Senate Intelligence Committee asks WikiLeaks’ Assange to testify

August 9, 2018

WikiLeaks—the organization led by Julian Assange that posted candidate Hillary Clinton’s private emails, as well as emails from the Democratic National Committee (DNC), on its website at several critical junctures during the 2016 presidential campaign—broke news on August 8 that the U.S. Senate Intelligence Committee “has called on editor @JulianAssange to testify.”

In a letter signed by Senators Richard Burr (R-North Carolina) and Senator Mark Warner (D-Virginia), the chairman and vice chairman of the select committee—and delivered by U.S. embassy personnel in London directly to Assange, who remains in hiding to avoid extradition under the U.S. Espionage Act at Ecuador’s embassy—the group asked the WikiLeaks editor to make himself available for a closed-door bipartisan discussion “at a mutually agreeable time and location” to discuss “Russian interference in the 2016 U.S. elections.”

Interestingly enough, WikiLeaks pointed out, eight other legislators, not all of them on the panel, also had “demanded today that @JulianAssange’s asylum be revoked in violation of international law. Remember them.” Those legislators included Senators Robert Menendez (D-New Jersey), Richard Blumenthal (D-Connecticut), Michael Bennet (D-Colorado), Joe Manchin (D-West Virginia), Dianne Feinstein (D-California), Dick Durbin (D-Illinois), Ed Markey (D-Massachusetts), Chris Coons (D-Delaware), and Jeanne Shaheen (D-New Hampshire).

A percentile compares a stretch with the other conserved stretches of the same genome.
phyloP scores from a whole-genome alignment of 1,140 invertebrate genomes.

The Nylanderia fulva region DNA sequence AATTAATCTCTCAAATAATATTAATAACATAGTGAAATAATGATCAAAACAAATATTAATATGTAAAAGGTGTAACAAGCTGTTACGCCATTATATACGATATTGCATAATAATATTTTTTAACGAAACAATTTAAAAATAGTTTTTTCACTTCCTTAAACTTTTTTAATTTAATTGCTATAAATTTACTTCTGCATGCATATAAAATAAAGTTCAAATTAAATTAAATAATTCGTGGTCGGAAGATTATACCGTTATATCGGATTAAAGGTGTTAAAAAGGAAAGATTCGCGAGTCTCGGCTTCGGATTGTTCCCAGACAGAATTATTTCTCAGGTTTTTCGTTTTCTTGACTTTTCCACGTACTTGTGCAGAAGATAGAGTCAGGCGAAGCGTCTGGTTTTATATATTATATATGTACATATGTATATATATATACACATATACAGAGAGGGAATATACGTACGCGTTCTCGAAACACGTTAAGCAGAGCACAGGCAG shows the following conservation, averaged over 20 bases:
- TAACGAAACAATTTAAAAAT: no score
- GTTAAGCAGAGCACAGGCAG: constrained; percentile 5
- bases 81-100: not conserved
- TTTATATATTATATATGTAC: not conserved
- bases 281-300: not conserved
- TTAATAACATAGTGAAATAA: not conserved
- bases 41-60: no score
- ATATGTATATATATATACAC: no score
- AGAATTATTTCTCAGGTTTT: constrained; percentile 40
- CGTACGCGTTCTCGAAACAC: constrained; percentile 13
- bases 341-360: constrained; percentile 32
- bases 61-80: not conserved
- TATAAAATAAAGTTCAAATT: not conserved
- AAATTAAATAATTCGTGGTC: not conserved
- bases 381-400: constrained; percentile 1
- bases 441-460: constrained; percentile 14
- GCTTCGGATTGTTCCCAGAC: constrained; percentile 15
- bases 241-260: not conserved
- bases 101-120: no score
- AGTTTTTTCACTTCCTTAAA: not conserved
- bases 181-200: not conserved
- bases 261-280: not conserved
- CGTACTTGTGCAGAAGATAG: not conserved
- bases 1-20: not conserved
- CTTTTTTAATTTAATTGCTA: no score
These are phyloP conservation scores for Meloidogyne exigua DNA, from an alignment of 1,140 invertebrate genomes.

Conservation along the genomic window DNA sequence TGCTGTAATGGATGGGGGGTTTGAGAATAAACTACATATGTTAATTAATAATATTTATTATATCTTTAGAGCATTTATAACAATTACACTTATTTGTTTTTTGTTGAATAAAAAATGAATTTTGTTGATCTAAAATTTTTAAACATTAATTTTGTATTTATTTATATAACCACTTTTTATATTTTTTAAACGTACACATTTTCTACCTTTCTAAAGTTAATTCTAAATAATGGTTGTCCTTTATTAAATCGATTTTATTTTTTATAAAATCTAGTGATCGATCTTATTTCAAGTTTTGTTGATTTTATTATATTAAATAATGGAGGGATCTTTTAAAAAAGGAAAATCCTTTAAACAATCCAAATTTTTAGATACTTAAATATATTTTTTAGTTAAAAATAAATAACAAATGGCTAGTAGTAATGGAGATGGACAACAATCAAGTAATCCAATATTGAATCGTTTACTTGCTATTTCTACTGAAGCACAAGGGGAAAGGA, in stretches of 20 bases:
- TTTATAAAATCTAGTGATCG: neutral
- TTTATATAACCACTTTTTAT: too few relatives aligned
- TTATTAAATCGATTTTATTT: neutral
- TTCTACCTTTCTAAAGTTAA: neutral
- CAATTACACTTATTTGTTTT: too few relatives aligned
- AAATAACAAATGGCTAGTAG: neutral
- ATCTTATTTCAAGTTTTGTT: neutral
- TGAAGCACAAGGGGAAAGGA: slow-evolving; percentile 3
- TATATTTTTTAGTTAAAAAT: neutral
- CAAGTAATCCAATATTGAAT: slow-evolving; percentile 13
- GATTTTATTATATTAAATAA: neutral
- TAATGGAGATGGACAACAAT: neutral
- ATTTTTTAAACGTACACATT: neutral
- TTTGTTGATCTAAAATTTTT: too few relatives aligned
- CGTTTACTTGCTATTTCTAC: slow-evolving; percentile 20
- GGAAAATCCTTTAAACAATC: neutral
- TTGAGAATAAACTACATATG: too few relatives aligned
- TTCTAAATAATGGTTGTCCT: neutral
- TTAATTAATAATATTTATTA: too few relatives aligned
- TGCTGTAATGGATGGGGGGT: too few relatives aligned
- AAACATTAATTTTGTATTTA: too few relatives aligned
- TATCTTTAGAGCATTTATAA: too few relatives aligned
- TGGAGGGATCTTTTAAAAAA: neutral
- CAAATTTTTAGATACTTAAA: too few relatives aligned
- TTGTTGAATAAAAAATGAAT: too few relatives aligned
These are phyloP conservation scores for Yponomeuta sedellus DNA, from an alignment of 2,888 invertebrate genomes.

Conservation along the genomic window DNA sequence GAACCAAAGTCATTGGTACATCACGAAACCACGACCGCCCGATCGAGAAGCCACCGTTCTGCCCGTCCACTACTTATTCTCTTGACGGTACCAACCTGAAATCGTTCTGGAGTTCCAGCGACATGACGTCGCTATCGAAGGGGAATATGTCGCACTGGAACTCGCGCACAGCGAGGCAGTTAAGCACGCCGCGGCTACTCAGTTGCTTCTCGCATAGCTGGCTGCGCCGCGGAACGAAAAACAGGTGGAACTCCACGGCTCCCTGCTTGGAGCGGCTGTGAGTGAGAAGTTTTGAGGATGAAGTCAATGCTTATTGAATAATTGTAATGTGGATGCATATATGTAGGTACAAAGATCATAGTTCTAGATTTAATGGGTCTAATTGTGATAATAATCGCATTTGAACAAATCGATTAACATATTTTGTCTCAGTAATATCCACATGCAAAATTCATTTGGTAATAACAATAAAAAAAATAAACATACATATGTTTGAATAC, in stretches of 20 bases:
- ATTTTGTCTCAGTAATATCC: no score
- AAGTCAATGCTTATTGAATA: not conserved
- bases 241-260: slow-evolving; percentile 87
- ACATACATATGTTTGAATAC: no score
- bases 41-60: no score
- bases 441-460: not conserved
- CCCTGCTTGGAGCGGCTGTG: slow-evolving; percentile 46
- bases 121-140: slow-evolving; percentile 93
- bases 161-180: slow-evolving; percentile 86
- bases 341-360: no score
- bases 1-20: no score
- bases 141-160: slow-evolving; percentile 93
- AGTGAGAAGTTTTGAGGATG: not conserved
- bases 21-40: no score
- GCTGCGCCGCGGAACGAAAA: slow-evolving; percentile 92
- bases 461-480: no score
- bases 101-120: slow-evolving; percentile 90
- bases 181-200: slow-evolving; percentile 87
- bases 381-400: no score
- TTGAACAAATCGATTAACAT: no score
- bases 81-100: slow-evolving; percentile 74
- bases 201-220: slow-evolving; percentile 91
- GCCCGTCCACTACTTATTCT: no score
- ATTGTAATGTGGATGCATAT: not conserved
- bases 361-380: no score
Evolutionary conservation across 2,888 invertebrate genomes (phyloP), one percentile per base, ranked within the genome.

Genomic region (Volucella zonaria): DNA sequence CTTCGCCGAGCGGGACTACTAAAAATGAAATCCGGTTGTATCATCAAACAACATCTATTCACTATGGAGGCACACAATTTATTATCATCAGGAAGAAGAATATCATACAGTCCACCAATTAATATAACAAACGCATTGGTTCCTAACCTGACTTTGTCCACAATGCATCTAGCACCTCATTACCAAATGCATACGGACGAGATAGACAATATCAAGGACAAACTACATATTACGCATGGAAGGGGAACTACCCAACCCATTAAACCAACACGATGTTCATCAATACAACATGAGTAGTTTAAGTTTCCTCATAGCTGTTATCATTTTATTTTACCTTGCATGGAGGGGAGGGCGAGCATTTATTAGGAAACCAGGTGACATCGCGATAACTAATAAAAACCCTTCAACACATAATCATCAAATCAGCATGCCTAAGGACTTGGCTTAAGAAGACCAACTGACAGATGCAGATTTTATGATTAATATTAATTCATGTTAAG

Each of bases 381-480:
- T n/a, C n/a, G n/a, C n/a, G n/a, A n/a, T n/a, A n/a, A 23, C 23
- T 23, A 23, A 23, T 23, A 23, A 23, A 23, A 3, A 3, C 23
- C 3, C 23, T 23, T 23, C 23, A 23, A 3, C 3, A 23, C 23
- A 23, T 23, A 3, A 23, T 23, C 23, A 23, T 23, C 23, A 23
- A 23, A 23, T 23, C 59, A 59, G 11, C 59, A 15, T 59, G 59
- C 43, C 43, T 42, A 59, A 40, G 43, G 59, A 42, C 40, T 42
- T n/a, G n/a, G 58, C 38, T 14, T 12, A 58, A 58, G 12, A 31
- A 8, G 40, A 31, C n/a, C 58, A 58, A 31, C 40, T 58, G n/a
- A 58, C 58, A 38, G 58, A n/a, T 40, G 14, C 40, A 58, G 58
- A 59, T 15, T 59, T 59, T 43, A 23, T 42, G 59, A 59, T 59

Committee members Kamala Harris (D-California), Martin Heinrich (D,New Mexico), Angus King (I-Maine), Joe Manchin (D-West Virginia) and Ron Wyden (D-Oregon) were rather conspicuously absent from that list; as were all Republicans, save Burr.

In response to the letter, WikiLeaks’ legal team said they are “considering the offer, but testimony must conform to a high ethical standard.”

A CNN poll conducted at the end of June found that most Americans continue to believe that the Russian effort to influence the 2016 presidential election “is a serious matter that should be investigated.”

Research contact: @wikileaks

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